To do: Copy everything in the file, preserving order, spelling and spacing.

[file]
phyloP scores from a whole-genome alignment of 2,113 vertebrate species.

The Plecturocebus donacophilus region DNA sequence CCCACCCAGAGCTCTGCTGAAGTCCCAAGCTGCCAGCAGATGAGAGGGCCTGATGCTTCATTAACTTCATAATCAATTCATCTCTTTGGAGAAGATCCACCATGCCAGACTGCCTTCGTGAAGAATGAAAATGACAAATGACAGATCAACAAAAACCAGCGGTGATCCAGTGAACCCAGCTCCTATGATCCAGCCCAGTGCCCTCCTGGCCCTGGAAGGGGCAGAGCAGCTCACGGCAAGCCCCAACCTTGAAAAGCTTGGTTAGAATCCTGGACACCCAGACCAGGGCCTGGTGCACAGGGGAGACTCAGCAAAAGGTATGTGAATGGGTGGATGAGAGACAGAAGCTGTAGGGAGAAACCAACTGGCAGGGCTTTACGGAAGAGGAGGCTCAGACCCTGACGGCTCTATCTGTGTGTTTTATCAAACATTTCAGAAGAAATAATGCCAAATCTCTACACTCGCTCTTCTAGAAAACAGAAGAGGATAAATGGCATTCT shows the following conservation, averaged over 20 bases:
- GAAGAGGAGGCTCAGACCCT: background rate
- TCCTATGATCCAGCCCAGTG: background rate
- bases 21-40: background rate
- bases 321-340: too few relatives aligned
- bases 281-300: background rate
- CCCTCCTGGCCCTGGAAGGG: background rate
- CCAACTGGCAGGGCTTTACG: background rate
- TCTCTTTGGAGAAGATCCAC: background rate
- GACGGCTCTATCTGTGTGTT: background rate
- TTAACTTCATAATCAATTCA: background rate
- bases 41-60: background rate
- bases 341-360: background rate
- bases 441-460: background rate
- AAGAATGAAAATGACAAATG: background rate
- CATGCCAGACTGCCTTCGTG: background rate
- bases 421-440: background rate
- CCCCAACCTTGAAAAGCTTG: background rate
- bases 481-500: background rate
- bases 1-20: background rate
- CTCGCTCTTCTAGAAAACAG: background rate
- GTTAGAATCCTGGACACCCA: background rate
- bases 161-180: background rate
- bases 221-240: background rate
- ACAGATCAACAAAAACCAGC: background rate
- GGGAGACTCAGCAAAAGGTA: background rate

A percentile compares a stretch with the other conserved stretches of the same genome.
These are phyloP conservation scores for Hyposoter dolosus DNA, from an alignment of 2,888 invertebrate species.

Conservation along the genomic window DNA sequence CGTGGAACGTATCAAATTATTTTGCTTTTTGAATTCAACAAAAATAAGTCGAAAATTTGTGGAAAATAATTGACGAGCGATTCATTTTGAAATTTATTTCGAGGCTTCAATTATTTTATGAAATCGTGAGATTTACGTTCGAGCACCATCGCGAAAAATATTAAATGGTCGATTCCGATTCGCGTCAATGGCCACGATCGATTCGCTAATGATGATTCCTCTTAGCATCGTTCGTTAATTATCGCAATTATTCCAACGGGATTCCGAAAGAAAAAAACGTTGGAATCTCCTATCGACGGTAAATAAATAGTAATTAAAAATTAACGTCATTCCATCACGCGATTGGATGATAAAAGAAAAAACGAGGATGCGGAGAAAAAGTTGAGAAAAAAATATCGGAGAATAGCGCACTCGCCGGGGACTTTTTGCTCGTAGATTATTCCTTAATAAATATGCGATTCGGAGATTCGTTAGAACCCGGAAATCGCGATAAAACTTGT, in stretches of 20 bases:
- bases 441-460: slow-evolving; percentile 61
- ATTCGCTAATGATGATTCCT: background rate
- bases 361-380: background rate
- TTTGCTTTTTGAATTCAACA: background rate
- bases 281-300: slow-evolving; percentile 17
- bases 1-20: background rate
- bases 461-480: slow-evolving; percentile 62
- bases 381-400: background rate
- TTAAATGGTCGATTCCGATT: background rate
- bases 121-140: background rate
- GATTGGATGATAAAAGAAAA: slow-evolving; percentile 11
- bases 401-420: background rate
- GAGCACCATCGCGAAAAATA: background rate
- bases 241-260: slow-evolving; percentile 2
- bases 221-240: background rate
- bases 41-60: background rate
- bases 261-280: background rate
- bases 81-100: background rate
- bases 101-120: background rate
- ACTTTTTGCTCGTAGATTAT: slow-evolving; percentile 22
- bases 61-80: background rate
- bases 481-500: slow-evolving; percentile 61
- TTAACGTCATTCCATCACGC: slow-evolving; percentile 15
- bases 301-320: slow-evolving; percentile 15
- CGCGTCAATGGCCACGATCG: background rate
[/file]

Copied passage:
phyloP scores from a whole-genome alignment of 2,113 vertebrate species.

The Plecturocebus donacophilus region DNA sequence CCCACCCAGAGCTCTGCTGAAGTCCCAAGCTGCCAGCAGATGAGAGGGCCTGATGCTTCATTAACTTCATAATCAATTCATCTCTTTGGAGAAGATCCACCATGCCAGACTGCCTTCGTGAAGAATGAAAATGACAAATGACAGATCAACAAAAACCAGCGGTGATCCAGTGAACCCAGCTCCTATGATCCAGCCCAGTGCCCTCCTGGCCCTGGAAGGGGCAGAGCAGCTCACGGCAAGCCCCAACCTTGAAAAGCTTGGTTAGAATCCTGGACACCCAGACCAGGGCCTGGTGCACAGGGGAGACTCAGCAAAAGGTATGTGAATGGGTGGATGAGAGACAGAAGCTGTAGGGAGAAACCAACTGGCAGGGCTTTACGGAAGAGGAGGCTCAGACCCTGACGGCTCTATCTGTGTGTTTTATCAAACATTTCAGAAGAAATAATGCCAAATCTCTACACTCGCTCTTCTAGAAAACAGAAGAGGATAAATGGCATTCT shows the following conservation, averaged over 20 bases:
- GAAGAGGAGGCTCAGACCCT: background rate
- TCCTATGATCCAGCCCAGTG: background rate
- bases 21-40: background rate
- bases 321-340: too few relatives aligned
- bases 281-300: background rate
- CCCTCCTGGCCCTGGAAGGG: background rate
- CCAACTGGCAGGGCTTTACG: background rate
- TCTCTTTGGAGAAGATCCAC: background rate
- GACGGCTCTATCTGTGTGTT: background rate
- TTAACTTCATAATCAATTCA: background rate
- bases 41-60: background rate
- bases 341-360: background rate
- bases 441-460: background rate
- AAGAATGAAAATGACAAATG: background rate
- CATGCCAGACTGCCTTCGTG: background rate
- bases 421-440: background rate
- CCCCAACCTTGAAAAGCTTG: background rate
- bases 481-500: background rate
- bases 1-20: background rate
- CTCGCTCTTCTAGAAAACAG: background rate
- GTTAGAATCCTGGACACCCA: background rate
- bases 161-180: background rate
- bases 221-240: background rate
- ACAGATCAACAAAAACCAGC: background rate
- GGGAGACTCAGCAAAAGGTA: background rate

A percentile compares a stretch with the other conserved stretches of the same genome.
These are phyloP conservation scores for Hyposoter dolosus DNA, from an alignment of 2,888 invertebrate species.

Conservation along the genomic window DNA sequence CGTGGAACGTATCAAATTATTTTGCTTTTTGAATTCAACAAAAATAAGTCGAAAATTTGTGGAAAATAATTGACGAGCGATTCATTTTGAAATTTATTTCGAGGCTTCAATTATTTTATGAAATCGTGAGATTTACGTTCGAGCACCATCGCGAAAAATATTAAATGGTCGATTCCGATTCGCGTCAATGGCCACGATCGATTCGCTAATGATGATTCCTCTTAGCATCGTTCGTTAATTATCGCAATTATTCCAACGGGATTCCGAAAGAAAAAAACGTTGGAATCTCCTATCGACGGTAAATAAATAGTAATTAAAAATTAACGTCATTCCATCACGCGATTGGATGATAAAAGAAAAAACGAGGATGCGGAGAAAAAGTTGAGAAAAAAATATCGGAGAATAGCGCACTCGCCGGGGACTTTTTGCTCGTAGATTATTCCTTAATAAATATGCGATTCGGAGATTCGTTAGAACCCGGAAATCGCGATAAAACTTGT, in stretches of 20 bases:
- bases 441-460: slow-evolving; percentile 61
- ATTCGCTAATGATGATTCCT: background rate
- bases 361-380: background rate
- TTTGCTTTTTGAATTCAACA: background rate
- bases 281-300: slow-evolving; percentile 17
- bases 1-20: background rate
- bases 461-480: slow-evolving; percentile 62
- bases 381-400: background rate
- TTAAATGGTCGATTCCGATT: background rate
- bases 121-140: background rate
- GATTGGATGATAAAAGAAAA: slow-evolving; percentile 11
- bases 401-420: background rate
- GAGCACCATCGCGAAAAATA: background rate
- bases 241-260: slow-evolving; percentile 2
- bases 221-240: background rate
- bases 41-60: background rate
- bases 261-280: background rate
- bases 81-100: background rate
- bases 101-120: background rate
- ACTTTTTGCTCGTAGATTAT: slow-evolving; percentile 22
- bases 61-80: background rate
- bases 481-500: slow-evolving; percentile 61
- TTAACGTCATTCCATCACGC: slow-evolving; percentile 15
- bases 301-320: slow-evolving; percentile 15
- CGCGTCAATGGCCACGATCG: background rate